[7] Balalaika, the famous Russian folk instrument. Concertos for this instrument are extremely rare - I only have the Eduard Tubin concerto from 1964 in my collection, and I doubt another one exists. Tubin, Estonian by birth and Swedish resident since 1944, composed it for a doctor annex balalaika specialist (Zwetnow) whom he had met. The recording is by Emanuil Sheynkman with the Swedish National Radio Symphony Orchestra under Neeme Jarvi on a BIS CD.

[8] Alto saxophone, a member of the saxophone family of woodwind instruments invented by Belgian instrument designer Adolphe Sax in 1841. It is smaller than the tenor but larger than the soprano, and is the type most used in classical compositions - if the description of a concerto just says "saxophone" it will be the alto version. It took until 1934 before a major composer wrote a concerto for the instrument: Alexander Glazunov's Concerto in E flat major, which is still one of the finest in the repertoire. Later efforts include concertos by Creston, Denisov, Ibert, Aho and Larsson. I have selected the 1949 concerto by Ingolf Dahl as the example, in the version by John Harle with the New World Symphony under Tilson Thomas from a Phoenix CD.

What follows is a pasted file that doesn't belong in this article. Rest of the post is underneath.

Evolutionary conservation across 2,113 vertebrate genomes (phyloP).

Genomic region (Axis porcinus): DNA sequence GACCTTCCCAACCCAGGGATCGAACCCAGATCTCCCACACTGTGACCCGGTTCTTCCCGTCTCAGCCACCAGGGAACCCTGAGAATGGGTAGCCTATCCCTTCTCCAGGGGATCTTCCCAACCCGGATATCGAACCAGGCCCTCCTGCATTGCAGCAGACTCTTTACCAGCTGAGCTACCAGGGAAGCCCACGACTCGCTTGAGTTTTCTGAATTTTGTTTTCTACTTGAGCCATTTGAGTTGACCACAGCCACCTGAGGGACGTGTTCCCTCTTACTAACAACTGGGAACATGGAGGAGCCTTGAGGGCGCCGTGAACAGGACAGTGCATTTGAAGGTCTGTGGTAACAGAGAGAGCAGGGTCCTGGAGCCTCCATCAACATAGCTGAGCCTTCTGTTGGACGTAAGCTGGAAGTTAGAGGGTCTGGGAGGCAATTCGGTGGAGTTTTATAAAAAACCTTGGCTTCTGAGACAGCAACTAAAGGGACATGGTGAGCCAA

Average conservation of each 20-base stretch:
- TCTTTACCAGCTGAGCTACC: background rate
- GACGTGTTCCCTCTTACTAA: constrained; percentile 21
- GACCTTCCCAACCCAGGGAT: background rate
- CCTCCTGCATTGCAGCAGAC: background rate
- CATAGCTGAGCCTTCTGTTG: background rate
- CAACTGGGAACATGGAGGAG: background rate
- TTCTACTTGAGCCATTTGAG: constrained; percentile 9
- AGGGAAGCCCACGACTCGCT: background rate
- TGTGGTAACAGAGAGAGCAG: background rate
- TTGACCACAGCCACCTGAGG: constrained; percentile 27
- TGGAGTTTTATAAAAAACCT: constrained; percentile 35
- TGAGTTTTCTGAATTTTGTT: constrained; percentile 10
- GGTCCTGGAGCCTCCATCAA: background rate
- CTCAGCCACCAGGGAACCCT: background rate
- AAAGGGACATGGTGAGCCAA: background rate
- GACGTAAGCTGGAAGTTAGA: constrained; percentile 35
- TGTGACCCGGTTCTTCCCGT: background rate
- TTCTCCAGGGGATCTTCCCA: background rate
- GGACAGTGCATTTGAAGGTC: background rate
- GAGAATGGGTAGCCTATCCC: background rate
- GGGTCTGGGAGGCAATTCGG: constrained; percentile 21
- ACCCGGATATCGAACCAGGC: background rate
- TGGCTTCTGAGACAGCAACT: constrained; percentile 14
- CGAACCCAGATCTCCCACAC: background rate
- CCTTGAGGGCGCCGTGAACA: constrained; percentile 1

[9] Bassoon, a member of the regular woodwind section of the orchestra. Concertos for this "grumpy" instrument have always been rare, the best known examples dating back to the baroque and classical/early romantic periods (Vivaldi, Mozart, Hummel, Weber). The general revival of concertos in the 20th century has bypassed this instrument to a large extent, with very few composers of name trying their hand on it. The best known more recent bassoon concertos are probably by Gubaidulina and Maxwell Davies.  I have selected the 1947 concerto by Gordon Jacob as the example, in the version by John Downey with the London Symphony Orchestra under Simon on a Chandos CD.